Last year, for example, Nick found that One Direction consistently did much better on Twitter than they did in the votes, while Mary Byrne did much worse. These are obvious cases – we can be pretty confident that the former’s supporters skewed young and female and the latter’s more mature. But which social demographics were voting for Matt Cardle, say, or Rebecca Ferguson? This is much less obvious. That YouGov poll tells us some things we might easily have guessed (Matt’s lead over Rebecca was bigger with female than male voters), and some we might not (in age breakdown Matt’s biggest lead was with the 16-24s; in regional breakdown, Matt did disproportionately well in the North, the Midlands and Wales, and disproportionately badly in Scotland). This shows that the necessary judgement calls about which demographics are voting for which acts need to be made with some caution.
It is fair to say that Nick’s efforts last year yielded more frustrated theorising than profitable insight (Nick’s absence from the comments box this year is due to work commitments). In his comments about the semi-final, for example, Nick noted that One Direction were dominating Twitter with Rebecca coming last, and Cher was leading Youtube with Matt only fourth. The vote totals, when we found them out, showed that neither were especially useful: Matt won with 35% followed by Rebecca on 20%, One Direction 17%, Mary 15% and Cher 11%.
This first week of stats from Toby was similarly frustrating, yet also promising in the fact that two acts stood out as having the lowest volume of activity (Nu Vibe and Rhythmix) and two stood out as having the highest levels of negativity (Frankie and Kitty), and the bottom two was comprised of one from each pairing.
On the face of it, we would agree with the interpretation Toby offered when presenting the data before the results show – that the key metric ought to be lack of interest, rather than negativity. It is, after all, a vote to save not a vote to evict, and Frankie was comfortably midfield in terms of positive tweets. Why did these not translate into votes, and why were the votes that kept Rhythmix safe not reflected in positive tweets?
The answer may be demographic: Maybe Frankie-liking tweeters did vote, but were outweighed by Frankie-disliking non-tweeters. And maybe Rhythmix’s fan base are not on Twitter. (This would seem odd, though, as Tulisa’s rather bizarre comments – “they’re not saying we’re going to steal your boyfriend, they’re saying we’re women, let’s unite and stand strong” – suggest Rhythmix are squarely aimed at young females).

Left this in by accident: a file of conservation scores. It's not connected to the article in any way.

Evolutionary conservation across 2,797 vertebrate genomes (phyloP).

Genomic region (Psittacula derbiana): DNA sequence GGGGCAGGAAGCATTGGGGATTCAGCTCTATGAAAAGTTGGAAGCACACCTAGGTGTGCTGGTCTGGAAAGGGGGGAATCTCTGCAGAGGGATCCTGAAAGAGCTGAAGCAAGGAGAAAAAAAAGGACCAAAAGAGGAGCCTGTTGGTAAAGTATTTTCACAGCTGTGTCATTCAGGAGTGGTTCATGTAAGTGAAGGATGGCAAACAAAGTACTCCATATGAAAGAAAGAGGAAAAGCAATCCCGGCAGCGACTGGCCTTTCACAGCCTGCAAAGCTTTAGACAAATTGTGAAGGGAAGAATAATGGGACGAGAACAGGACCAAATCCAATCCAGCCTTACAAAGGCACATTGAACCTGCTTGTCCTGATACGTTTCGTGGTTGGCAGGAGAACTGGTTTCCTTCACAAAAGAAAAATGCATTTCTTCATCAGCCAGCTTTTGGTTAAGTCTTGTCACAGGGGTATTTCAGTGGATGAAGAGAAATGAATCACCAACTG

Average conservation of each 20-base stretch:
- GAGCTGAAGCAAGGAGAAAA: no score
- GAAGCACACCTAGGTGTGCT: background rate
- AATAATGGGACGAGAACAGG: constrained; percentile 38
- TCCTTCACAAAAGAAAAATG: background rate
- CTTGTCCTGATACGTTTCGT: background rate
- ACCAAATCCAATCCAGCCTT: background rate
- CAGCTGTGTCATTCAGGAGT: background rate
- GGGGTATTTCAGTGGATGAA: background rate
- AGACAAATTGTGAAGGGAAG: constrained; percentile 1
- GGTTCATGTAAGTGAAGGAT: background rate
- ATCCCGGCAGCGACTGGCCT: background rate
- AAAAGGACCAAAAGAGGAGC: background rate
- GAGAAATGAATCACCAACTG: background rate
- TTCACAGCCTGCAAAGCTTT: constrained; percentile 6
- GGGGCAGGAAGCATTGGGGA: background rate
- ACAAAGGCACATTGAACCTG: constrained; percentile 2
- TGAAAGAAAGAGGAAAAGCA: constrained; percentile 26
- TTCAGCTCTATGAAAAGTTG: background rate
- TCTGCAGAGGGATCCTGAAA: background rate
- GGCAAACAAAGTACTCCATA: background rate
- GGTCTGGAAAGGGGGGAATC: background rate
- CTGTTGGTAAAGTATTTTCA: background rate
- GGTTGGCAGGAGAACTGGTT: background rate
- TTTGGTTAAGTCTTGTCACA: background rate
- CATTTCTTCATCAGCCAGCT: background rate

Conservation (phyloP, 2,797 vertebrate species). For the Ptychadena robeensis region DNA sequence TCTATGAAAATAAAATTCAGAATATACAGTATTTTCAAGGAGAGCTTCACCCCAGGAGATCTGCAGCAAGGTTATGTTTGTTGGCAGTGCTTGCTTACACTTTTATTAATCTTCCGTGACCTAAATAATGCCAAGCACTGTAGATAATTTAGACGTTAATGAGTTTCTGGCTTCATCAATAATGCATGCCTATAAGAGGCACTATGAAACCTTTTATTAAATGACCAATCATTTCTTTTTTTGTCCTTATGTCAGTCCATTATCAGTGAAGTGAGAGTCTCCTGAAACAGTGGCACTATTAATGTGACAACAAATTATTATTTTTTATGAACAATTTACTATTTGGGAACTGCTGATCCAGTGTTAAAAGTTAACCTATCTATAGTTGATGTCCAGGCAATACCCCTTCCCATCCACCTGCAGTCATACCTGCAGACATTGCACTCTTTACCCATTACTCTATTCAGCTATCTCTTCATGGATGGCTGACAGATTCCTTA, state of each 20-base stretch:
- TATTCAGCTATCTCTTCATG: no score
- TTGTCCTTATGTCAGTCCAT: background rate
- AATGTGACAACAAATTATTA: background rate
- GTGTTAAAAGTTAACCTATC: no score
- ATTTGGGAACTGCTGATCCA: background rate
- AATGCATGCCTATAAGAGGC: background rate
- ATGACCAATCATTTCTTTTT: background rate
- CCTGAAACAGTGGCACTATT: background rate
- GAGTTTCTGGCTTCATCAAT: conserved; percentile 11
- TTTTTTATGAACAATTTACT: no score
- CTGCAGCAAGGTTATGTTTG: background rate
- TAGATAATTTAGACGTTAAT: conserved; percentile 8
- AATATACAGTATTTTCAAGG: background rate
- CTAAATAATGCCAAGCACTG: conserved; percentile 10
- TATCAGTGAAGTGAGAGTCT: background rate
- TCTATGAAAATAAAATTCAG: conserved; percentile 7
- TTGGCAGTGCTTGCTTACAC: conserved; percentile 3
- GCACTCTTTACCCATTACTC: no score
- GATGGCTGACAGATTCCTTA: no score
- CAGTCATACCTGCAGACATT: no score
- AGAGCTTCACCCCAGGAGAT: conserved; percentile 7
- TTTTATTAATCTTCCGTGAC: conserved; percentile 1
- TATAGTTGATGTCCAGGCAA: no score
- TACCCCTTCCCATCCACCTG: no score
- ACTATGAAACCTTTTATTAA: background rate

Or perhaps the neurons which fire when a desire to vote takes hold are different from those which fire up a desire to tweet. Perhaps Frankie’s fan base took to social media sites to defend themselves as much as him (as in the amusing Facebook feed posted by Martin F), but on some deeper level realised he was too awful to merit a vote. Maybe a lot of girls liked Rhythmix enough to vote, but did not feel they are cool enough to want to broadcast this fact to all and sundry. Being neither voters nor tweeters ourselves, nor indeed teenage girls, we at Sofabet are ill-equipped to judge such theories.
Do we then simply agree with Henry VIII’s comment: “I’d be wary of social media”? Or do we look for angles which could improve its predictive ability? Nick suggested last year that it might prove more useful to track whether an act is getting more or less attention week-on-week than they typically do, rather than comparing them to other acts. Toby is also thinking about analysing whether there is a difference in tweet activity during the Saturday show, after the show, and during the Sunday show.
We eagerly anticipate Toby’s refinements to his model as this season progresses, though we close for now with some words of caution from the man himself: “I’ll caveat this whole thing by saying up front, this is all a learning experience and a bit of an experiment for me… My gut feeling from reading the papers and looking at the traffic is that you can get some of the way to the right answer, but it’s going to be hard to say with confidence that the predictions from the graph will be right all of the time (or 80% or 60%) or anything else. I think they just become another piece of evidence that you can use as a punter (or a bookie) to inform your odds and your betting strategy.”
What’s your feeling about whether social media indicators – and which ones – can help us anticipate X Factor votes? Do please share your thoughts in the comments box below.